Wednesday the 21st of March, the day of the Spring Equinox, saw the assembled members of Whickham and District Motor Club all using the collective power of their own brains to solve the questions posed by Gary Laverick in his January Quiz; which, not altogether surprisingly, was not held in January. Of course not.

It was an absolutely beautiful Quiz: the range of questions superb, the subjects as varied as could ever be imagined, no two questions on the same subject, each one testing the abilities of the aptly-named, seahorse-like hippocampus to make the connections to the cortex and pull facts and figures from long term memory. This quiz would certainly be testing to the individual. Whilst it would be easy to say this type of quiz favoured the older generation it could also be argued that they of course are most at risk of loss of the memory function known as declarative memory: you know the answer but just cannot remember the actual words.

We have all been there so many times before; sitting, holding heads in hands, knowing the answer but just unable to recall it enough to put pen to paper. Then suffering the ignominy of waiting to hear the right answer whilst secretly hoping upon hope that each and every other competitor didn't get it right; somehow, if nobody did, that made our failure so much easier to accept.

Whichever way you looked at this quiz, it was a simple masterpiece: covering almost every discipline from Formula 1 to Firing Orders, Mini advertising to MG origins, Air-Fuel ratios to All-Girl teams and Road Signs to Registration Numbers - this quiz certainly had it all in abundance. This would be the most varied and possibly taxing quiz WDMC had seen in an age, and it was all the more welcome for all that.

The answers were as varied as the questions, with nobody getting 100% of the answers correct, although it is fair to say that everyone certainly made the effort; the average score was nothing to be ashamed of and many of the answers were correct, even if some of them left a bit to be desired.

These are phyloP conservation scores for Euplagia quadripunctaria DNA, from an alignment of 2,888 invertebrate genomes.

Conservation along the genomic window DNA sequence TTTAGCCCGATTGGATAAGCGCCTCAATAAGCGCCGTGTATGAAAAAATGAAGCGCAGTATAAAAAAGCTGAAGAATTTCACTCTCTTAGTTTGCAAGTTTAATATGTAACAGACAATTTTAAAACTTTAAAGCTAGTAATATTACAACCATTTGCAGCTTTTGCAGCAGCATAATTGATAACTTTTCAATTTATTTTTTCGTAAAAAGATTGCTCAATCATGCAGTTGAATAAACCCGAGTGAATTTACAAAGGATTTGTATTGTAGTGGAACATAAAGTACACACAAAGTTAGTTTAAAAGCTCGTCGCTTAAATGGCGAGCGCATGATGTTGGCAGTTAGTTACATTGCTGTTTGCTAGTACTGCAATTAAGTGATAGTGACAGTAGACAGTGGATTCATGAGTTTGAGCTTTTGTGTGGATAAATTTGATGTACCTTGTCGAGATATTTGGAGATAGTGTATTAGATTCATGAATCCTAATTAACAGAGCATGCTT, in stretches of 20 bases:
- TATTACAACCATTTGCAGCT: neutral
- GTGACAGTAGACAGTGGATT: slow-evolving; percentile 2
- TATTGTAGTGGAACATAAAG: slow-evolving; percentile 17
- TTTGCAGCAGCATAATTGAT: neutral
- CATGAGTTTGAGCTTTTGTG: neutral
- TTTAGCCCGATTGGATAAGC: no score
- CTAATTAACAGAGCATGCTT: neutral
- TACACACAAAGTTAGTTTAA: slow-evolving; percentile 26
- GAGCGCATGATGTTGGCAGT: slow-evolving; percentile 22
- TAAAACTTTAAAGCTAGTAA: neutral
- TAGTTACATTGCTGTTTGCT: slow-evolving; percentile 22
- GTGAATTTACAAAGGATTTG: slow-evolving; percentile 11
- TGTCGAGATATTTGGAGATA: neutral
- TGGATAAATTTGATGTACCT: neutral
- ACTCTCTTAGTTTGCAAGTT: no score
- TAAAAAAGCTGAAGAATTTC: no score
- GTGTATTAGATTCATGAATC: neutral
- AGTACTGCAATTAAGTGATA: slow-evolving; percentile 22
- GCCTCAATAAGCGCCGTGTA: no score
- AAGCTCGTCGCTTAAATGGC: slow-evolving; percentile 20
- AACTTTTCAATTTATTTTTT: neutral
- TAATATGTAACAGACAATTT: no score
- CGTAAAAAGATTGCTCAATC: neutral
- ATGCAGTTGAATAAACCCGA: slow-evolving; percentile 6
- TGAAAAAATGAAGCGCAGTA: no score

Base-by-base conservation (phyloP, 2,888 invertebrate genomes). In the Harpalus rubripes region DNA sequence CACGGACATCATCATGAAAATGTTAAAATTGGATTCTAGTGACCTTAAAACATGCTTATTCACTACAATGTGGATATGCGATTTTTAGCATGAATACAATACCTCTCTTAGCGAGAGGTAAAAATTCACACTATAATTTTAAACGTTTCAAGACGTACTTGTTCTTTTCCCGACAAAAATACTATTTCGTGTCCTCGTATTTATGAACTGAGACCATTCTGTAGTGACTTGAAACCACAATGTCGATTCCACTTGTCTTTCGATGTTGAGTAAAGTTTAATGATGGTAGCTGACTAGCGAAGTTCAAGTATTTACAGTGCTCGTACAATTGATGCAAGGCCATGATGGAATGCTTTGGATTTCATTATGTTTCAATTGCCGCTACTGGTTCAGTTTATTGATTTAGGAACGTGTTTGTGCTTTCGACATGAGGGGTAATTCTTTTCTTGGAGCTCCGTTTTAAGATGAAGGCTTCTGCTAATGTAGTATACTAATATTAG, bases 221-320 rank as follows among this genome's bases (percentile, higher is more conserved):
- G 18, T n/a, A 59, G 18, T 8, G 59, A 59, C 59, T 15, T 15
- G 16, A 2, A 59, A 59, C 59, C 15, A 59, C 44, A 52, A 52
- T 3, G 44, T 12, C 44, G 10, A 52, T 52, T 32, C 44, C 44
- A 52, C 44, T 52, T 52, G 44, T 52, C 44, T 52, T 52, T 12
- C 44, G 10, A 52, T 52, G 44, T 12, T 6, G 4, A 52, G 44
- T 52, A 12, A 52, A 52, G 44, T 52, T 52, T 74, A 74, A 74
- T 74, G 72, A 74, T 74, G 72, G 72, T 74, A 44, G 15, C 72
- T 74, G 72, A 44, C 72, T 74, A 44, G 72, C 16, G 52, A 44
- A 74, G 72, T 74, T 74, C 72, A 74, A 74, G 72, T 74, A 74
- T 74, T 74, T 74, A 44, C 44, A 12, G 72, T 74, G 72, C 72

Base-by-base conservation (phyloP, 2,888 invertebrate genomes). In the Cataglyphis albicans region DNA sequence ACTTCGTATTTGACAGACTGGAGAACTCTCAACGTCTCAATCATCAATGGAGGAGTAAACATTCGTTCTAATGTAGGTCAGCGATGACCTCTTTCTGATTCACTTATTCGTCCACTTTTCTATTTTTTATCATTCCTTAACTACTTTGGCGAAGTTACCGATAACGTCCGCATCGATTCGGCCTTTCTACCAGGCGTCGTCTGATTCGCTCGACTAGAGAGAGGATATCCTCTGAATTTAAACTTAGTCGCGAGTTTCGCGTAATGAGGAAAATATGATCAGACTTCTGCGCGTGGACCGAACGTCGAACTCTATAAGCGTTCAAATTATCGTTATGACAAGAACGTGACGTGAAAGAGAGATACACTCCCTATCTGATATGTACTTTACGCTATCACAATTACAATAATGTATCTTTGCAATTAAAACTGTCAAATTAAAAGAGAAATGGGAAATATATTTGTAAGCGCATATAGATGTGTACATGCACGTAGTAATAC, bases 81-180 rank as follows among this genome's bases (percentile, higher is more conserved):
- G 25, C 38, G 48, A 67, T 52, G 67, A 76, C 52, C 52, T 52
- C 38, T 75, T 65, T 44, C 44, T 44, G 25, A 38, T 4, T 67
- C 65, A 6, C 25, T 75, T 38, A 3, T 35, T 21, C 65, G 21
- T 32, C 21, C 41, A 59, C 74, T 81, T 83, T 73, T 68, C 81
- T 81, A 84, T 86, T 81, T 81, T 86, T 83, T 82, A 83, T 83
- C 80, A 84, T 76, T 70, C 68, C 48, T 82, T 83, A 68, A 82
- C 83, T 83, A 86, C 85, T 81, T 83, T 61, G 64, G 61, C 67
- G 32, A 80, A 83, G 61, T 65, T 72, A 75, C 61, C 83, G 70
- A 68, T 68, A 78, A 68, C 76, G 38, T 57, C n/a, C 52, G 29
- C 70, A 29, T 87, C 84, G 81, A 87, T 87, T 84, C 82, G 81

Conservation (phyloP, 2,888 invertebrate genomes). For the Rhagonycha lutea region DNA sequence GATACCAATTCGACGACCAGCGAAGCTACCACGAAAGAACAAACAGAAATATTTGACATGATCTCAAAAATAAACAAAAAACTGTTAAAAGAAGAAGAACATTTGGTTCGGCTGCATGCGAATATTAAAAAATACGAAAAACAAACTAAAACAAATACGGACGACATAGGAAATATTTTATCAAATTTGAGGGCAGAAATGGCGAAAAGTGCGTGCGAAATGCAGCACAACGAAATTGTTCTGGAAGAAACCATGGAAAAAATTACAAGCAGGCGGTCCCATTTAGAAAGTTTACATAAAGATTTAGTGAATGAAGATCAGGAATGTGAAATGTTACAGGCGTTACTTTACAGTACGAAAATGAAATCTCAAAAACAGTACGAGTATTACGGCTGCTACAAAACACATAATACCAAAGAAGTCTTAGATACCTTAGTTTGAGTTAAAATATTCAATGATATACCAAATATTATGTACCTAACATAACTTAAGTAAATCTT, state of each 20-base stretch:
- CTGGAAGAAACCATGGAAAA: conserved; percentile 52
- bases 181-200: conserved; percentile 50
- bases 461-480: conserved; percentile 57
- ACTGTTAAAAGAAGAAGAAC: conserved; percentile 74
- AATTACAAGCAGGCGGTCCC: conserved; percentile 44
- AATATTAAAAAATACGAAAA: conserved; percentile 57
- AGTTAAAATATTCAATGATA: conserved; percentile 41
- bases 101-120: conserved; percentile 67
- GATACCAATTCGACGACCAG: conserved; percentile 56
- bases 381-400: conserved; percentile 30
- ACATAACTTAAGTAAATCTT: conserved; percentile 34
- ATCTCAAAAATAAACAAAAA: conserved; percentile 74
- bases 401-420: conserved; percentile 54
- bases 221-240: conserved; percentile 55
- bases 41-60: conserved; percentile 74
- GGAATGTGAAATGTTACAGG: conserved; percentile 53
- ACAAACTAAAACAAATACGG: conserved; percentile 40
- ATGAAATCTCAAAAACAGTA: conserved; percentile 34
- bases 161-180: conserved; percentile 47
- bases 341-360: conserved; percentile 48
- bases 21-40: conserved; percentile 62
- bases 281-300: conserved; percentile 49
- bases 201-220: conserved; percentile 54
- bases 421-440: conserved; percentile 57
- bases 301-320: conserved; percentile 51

Knowing just how the average quiz at Whickham and District Motor Club goes, it was of course always going to be a battle between Guy and Peter for the honours, and so when Gary read out the results it was, to say the least, a bit of a shocker:

1 Tosh and Brian 26.5 pts
2 Guy 25.75 pts
3 Peter 24 pts
4 Phil 22 pts
4 Tony 22 pts
6 Ian 21 pts
7 Team Knox 16.5 pts
8 Jamie 15.5 pts

A brilliant and rather surprising win for Tosh and Brian, especially as they are not known for coming anywhere near the points in any normal quiz, so this one must have just been one that encompassed all their knowledge and brought it all together in one place on the one night; a great second place for Guy, the size of his smile at coming second could almost be seen from space; an almost very tactical third for Peter, expecting second, but somehow missing out due to the anomaly of the Tosh family victory.

Many thanks to all who took part and in particular to Gary who had obviously put a good deal of time and effort into producing a quiz to be held in abeyance for an emergency; this was a superb example of a truly proper quiz: not one with a very tight discipline that only favoured the specialist; this one contained many different disciplines, a variety of subjects all loosely linked by a motoring theme; a good mixture of different questions and a few loose cannons to catch the unwary.

Points in the Championship to all who took part, Brian and Tosh push their lead a little bit higher, whilst Guy leaps up to third in the Championship table and Phil just edges Jamie out to fourth place. Peter moves above Alastair and Ian deposes Matthew from the Top Ten.

Next week we see the first event of the 2018 Maps Championship, so everything to gain and yet another Championship to contend: there's a long way to go until November and everything to play for.

Bring it on!

Pit Stop Challenge - 7 March 2018